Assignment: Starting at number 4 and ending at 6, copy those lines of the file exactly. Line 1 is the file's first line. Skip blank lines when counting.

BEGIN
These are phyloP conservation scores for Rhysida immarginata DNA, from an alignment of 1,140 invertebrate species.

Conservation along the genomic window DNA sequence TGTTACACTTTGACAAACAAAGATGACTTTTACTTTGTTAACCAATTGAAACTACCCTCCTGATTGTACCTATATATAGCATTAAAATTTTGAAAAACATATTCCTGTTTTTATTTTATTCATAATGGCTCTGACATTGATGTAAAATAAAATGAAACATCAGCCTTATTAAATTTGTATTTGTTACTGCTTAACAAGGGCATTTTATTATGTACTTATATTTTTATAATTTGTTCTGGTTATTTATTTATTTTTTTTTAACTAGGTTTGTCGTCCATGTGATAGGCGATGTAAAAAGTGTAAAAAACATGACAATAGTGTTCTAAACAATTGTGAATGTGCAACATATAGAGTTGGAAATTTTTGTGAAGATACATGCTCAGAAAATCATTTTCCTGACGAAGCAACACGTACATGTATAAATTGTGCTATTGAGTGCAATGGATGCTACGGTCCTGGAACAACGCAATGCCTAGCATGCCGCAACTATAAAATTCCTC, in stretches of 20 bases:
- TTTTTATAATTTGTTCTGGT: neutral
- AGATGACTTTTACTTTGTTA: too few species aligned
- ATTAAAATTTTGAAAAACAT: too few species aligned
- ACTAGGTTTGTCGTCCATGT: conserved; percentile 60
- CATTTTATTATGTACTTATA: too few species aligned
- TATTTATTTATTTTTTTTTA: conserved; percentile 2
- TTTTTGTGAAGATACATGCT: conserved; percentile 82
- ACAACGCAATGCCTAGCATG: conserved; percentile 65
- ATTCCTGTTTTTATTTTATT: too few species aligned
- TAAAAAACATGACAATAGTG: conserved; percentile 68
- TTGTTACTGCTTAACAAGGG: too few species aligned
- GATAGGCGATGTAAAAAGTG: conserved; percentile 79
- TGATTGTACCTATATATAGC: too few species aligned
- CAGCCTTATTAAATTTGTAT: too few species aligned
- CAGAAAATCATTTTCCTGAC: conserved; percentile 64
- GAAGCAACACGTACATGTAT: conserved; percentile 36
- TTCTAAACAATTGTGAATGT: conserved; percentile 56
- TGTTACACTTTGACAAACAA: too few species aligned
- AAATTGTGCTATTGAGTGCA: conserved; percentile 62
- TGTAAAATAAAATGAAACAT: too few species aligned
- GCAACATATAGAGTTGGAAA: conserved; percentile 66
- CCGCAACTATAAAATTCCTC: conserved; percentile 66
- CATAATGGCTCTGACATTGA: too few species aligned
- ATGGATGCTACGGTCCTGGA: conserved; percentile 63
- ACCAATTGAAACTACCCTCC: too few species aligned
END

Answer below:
- AGATGACTTTTACTTTGTTA: too few species aligned
- ATTAAAATTTTGAAAAACAT: too few species aligned
- ACTAGGTTTGTCGTCCATGT: conserved; percentile 60